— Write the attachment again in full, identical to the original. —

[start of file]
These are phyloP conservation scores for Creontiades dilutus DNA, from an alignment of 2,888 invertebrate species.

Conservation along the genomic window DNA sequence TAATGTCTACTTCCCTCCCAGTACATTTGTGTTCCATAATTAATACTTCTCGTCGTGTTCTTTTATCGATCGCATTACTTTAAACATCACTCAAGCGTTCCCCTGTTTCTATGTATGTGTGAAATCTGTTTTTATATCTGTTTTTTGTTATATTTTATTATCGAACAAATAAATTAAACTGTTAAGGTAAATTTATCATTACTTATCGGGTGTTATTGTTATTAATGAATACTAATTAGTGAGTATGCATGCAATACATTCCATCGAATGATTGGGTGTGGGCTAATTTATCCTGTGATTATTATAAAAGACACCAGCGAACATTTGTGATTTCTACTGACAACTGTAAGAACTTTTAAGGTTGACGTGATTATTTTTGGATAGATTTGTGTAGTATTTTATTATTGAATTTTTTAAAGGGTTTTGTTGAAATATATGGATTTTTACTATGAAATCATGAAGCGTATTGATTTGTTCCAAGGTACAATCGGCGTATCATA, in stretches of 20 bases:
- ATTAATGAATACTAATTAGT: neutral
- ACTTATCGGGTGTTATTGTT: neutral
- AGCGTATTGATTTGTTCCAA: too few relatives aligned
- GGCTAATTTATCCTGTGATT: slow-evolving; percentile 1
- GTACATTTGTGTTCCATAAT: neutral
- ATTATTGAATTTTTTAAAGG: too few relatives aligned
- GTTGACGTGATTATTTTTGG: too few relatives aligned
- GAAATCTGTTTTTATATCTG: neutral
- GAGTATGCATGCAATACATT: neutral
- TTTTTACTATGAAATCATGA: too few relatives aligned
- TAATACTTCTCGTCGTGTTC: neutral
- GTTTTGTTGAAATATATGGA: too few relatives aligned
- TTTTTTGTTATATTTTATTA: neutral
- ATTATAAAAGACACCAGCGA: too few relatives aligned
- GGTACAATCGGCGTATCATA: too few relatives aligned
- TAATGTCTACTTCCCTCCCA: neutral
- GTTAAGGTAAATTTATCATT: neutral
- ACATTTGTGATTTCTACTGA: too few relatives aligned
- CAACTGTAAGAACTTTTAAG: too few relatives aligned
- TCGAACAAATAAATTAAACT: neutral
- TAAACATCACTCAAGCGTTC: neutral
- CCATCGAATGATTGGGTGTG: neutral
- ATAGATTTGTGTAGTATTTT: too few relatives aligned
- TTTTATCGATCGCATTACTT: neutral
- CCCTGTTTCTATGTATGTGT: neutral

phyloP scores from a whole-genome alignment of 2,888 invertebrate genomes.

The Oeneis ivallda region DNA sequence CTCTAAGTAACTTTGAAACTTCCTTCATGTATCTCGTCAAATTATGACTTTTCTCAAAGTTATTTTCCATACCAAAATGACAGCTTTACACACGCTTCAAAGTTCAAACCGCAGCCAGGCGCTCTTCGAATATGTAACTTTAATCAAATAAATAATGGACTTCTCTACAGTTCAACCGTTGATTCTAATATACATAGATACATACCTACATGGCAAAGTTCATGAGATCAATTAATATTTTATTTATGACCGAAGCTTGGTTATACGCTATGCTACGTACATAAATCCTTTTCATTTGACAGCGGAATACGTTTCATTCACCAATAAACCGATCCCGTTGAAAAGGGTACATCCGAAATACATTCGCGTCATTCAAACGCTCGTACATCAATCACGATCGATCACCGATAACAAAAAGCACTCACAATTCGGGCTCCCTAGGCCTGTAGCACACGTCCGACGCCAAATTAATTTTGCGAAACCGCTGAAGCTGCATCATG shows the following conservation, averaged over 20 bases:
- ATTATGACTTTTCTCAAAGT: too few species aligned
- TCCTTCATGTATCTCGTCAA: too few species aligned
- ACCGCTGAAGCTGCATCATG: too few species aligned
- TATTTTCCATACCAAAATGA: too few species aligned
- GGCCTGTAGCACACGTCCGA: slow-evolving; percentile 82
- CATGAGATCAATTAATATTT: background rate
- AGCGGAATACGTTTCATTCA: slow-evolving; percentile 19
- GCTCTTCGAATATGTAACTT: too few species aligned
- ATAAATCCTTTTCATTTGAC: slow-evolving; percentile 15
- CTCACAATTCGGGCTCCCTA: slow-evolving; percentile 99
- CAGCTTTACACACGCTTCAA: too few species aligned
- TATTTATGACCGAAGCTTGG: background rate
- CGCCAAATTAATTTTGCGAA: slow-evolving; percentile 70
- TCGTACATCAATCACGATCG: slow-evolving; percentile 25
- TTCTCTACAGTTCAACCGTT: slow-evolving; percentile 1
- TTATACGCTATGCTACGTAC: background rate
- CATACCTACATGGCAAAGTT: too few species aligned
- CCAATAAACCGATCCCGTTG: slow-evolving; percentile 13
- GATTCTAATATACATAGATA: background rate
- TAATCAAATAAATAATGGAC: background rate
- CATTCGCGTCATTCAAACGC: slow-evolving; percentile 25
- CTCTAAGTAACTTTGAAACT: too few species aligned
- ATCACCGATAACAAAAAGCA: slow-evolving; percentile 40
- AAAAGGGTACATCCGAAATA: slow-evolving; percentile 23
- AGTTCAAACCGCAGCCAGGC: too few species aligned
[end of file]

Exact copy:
These are phyloP conservation scores for Creontiades dilutus DNA, from an alignment of 2,888 invertebrate species.

Conservation along the genomic window DNA sequence TAATGTCTACTTCCCTCCCAGTACATTTGTGTTCCATAATTAATACTTCTCGTCGTGTTCTTTTATCGATCGCATTACTTTAAACATCACTCAAGCGTTCCCCTGTTTCTATGTATGTGTGAAATCTGTTTTTATATCTGTTTTTTGTTATATTTTATTATCGAACAAATAAATTAAACTGTTAAGGTAAATTTATCATTACTTATCGGGTGTTATTGTTATTAATGAATACTAATTAGTGAGTATGCATGCAATACATTCCATCGAATGATTGGGTGTGGGCTAATTTATCCTGTGATTATTATAAAAGACACCAGCGAACATTTGTGATTTCTACTGACAACTGTAAGAACTTTTAAGGTTGACGTGATTATTTTTGGATAGATTTGTGTAGTATTTTATTATTGAATTTTTTAAAGGGTTTTGTTGAAATATATGGATTTTTACTATGAAATCATGAAGCGTATTGATTTGTTCCAAGGTACAATCGGCGTATCATA, in stretches of 20 bases:
- ATTAATGAATACTAATTAGT: neutral
- ACTTATCGGGTGTTATTGTT: neutral
- AGCGTATTGATTTGTTCCAA: too few relatives aligned
- GGCTAATTTATCCTGTGATT: slow-evolving; percentile 1
- GTACATTTGTGTTCCATAAT: neutral
- ATTATTGAATTTTTTAAAGG: too few relatives aligned
- GTTGACGTGATTATTTTTGG: too few relatives aligned
- GAAATCTGTTTTTATATCTG: neutral
- GAGTATGCATGCAATACATT: neutral
- TTTTTACTATGAAATCATGA: too few relatives aligned
- TAATACTTCTCGTCGTGTTC: neutral
- GTTTTGTTGAAATATATGGA: too few relatives aligned
- TTTTTTGTTATATTTTATTA: neutral
- ATTATAAAAGACACCAGCGA: too few relatives aligned
- GGTACAATCGGCGTATCATA: too few relatives aligned
- TAATGTCTACTTCCCTCCCA: neutral
- GTTAAGGTAAATTTATCATT: neutral
- ACATTTGTGATTTCTACTGA: too few relatives aligned
- CAACTGTAAGAACTTTTAAG: too few relatives aligned
- TCGAACAAATAAATTAAACT: neutral
- TAAACATCACTCAAGCGTTC: neutral
- CCATCGAATGATTGGGTGTG: neutral
- ATAGATTTGTGTAGTATTTT: too few relatives aligned
- TTTTATCGATCGCATTACTT: neutral
- CCCTGTTTCTATGTATGTGT: neutral

phyloP scores from a whole-genome alignment of 2,888 invertebrate genomes.

The Oeneis ivallda region DNA sequence CTCTAAGTAACTTTGAAACTTCCTTCATGTATCTCGTCAAATTATGACTTTTCTCAAAGTTATTTTCCATACCAAAATGACAGCTTTACACACGCTTCAAAGTTCAAACCGCAGCCAGGCGCTCTTCGAATATGTAACTTTAATCAAATAAATAATGGACTTCTCTACAGTTCAACCGTTGATTCTAATATACATAGATACATACCTACATGGCAAAGTTCATGAGATCAATTAATATTTTATTTATGACCGAAGCTTGGTTATACGCTATGCTACGTACATAAATCCTTTTCATTTGACAGCGGAATACGTTTCATTCACCAATAAACCGATCCCGTTGAAAAGGGTACATCCGAAATACATTCGCGTCATTCAAACGCTCGTACATCAATCACGATCGATCACCGATAACAAAAAGCACTCACAATTCGGGCTCCCTAGGCCTGTAGCACACGTCCGACGCCAAATTAATTTTGCGAAACCGCTGAAGCTGCATCATG shows the following conservation, averaged over 20 bases:
- ATTATGACTTTTCTCAAAGT: too few species aligned
- TCCTTCATGTATCTCGTCAA: too few species aligned
- ACCGCTGAAGCTGCATCATG: too few species aligned
- TATTTTCCATACCAAAATGA: too few species aligned
- GGCCTGTAGCACACGTCCGA: slow-evolving; percentile 82
- CATGAGATCAATTAATATTT: background rate
- AGCGGAATACGTTTCATTCA: slow-evolving; percentile 19
- GCTCTTCGAATATGTAACTT: too few species aligned
- ATAAATCCTTTTCATTTGAC: slow-evolving; percentile 15
- CTCACAATTCGGGCTCCCTA: slow-evolving; percentile 99
- CAGCTTTACACACGCTTCAA: too few species aligned
- TATTTATGACCGAAGCTTGG: background rate
- CGCCAAATTAATTTTGCGAA: slow-evolving; percentile 70
- TCGTACATCAATCACGATCG: slow-evolving; percentile 25
- TTCTCTACAGTTCAACCGTT: slow-evolving; percentile 1
- TTATACGCTATGCTACGTAC: background rate
- CATACCTACATGGCAAAGTT: too few species aligned
- CCAATAAACCGATCCCGTTG: slow-evolving; percentile 13
- GATTCTAATATACATAGATA: background rate
- TAATCAAATAAATAATGGAC: background rate
- CATTCGCGTCATTCAAACGC: slow-evolving; percentile 25
- CTCTAAGTAACTTTGAAACT: too few species aligned
- ATCACCGATAACAAAAAGCA: slow-evolving; percentile 40
- AAAAGGGTACATCCGAAATA: slow-evolving; percentile 23
- AGTTCAAACCGCAGCCAGGC: too few species aligned